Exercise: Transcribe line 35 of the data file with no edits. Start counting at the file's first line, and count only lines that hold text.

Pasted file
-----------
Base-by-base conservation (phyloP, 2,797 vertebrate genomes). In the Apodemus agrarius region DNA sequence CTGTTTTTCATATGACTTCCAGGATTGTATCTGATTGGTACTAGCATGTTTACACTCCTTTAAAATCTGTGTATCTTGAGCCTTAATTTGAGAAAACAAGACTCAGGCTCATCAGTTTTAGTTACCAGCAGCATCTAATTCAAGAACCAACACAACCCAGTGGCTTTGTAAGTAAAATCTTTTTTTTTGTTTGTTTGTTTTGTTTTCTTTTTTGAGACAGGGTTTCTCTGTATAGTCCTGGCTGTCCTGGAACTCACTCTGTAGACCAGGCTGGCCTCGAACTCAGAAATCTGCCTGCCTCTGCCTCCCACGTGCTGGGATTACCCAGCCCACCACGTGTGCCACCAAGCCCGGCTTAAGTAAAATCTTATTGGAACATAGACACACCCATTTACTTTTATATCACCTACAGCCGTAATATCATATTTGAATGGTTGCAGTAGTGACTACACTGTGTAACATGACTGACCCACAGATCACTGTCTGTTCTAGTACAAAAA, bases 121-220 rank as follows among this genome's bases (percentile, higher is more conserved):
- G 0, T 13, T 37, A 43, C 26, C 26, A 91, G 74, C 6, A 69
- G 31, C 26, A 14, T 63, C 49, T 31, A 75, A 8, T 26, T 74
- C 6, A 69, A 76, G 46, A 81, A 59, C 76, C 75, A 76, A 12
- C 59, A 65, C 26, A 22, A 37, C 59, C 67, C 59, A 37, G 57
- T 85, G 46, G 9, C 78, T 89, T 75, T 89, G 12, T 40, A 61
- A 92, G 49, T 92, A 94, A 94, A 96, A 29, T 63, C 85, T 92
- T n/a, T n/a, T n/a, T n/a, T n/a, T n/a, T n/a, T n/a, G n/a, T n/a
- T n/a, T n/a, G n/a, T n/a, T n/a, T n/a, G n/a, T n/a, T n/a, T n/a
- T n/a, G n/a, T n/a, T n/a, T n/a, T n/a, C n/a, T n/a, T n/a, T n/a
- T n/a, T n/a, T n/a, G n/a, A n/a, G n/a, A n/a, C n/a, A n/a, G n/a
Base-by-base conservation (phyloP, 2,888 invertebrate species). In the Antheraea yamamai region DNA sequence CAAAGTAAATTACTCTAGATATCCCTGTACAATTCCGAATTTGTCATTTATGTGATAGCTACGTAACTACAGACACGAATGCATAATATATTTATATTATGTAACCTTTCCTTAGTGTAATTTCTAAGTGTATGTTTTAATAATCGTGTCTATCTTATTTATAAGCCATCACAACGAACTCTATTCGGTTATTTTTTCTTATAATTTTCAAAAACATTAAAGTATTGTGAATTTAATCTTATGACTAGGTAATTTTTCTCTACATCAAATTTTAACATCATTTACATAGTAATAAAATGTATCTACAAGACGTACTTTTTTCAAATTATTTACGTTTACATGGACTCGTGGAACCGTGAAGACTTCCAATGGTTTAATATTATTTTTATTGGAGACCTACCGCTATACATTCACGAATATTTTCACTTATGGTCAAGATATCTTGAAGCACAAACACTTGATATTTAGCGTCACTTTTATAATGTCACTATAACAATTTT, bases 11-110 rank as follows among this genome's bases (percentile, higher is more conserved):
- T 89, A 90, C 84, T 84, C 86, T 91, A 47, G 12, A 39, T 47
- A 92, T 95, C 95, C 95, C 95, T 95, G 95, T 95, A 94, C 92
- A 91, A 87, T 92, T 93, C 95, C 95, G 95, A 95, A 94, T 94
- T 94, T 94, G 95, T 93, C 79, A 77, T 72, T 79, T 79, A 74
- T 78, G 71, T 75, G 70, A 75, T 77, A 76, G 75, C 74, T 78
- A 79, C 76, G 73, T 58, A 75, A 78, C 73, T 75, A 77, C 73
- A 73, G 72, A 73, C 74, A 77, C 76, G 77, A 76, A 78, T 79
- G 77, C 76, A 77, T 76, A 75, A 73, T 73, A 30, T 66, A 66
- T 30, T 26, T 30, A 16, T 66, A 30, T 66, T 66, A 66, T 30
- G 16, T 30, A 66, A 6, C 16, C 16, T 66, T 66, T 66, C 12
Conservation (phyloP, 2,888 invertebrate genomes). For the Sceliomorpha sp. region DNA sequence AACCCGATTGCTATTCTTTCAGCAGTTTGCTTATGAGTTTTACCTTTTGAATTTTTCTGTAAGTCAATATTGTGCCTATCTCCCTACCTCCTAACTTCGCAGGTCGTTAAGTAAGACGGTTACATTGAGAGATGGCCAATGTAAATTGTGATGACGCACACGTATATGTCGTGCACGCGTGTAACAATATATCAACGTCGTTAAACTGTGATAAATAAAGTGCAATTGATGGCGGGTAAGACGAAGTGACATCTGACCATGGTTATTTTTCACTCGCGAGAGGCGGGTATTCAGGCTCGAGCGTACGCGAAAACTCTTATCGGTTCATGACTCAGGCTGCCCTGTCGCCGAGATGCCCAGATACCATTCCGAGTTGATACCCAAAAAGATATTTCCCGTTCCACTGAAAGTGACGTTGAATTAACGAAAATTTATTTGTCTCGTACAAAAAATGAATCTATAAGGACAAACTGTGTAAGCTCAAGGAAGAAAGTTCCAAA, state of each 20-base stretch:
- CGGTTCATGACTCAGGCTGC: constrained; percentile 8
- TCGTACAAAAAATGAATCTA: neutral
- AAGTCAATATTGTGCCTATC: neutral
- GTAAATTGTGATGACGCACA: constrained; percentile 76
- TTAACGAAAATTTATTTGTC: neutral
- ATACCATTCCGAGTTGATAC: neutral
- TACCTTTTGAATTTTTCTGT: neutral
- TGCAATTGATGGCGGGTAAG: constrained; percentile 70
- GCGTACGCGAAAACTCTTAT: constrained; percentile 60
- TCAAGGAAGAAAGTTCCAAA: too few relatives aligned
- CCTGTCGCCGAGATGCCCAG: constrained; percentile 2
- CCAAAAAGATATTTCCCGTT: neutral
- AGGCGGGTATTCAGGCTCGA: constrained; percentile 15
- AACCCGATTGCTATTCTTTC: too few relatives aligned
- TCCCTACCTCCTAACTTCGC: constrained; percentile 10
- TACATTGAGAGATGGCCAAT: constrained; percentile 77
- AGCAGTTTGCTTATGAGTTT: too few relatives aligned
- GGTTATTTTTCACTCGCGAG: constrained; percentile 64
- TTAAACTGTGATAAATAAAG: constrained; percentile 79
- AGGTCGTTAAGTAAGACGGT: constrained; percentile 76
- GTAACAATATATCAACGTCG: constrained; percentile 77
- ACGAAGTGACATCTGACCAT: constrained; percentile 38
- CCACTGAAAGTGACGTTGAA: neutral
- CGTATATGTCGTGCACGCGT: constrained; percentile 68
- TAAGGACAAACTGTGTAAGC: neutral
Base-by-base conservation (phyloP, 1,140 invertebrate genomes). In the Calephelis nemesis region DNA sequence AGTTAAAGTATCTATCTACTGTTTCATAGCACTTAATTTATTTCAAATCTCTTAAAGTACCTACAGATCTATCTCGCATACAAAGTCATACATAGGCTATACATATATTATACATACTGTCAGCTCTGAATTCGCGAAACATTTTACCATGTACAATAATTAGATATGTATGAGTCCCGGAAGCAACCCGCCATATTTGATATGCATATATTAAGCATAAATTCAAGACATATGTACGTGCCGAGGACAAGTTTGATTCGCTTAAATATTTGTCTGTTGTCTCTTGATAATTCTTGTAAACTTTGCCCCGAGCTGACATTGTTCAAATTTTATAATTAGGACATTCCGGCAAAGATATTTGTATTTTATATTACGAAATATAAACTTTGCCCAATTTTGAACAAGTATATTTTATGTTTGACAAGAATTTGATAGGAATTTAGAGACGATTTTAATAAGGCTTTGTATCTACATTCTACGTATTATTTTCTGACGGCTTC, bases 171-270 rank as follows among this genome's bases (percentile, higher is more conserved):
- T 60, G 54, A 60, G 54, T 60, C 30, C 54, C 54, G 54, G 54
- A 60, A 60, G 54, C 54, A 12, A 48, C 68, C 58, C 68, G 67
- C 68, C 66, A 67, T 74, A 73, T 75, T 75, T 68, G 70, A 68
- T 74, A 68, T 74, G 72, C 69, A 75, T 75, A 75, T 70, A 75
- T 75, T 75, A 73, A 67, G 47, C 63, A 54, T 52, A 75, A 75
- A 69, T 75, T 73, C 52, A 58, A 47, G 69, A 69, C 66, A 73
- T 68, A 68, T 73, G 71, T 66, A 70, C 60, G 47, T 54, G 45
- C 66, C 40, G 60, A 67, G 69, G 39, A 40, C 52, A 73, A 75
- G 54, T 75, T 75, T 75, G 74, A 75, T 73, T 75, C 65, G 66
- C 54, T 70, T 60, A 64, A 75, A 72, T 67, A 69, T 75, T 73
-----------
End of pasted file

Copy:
- CCAAAAAGATATTTCCCGTT: neutral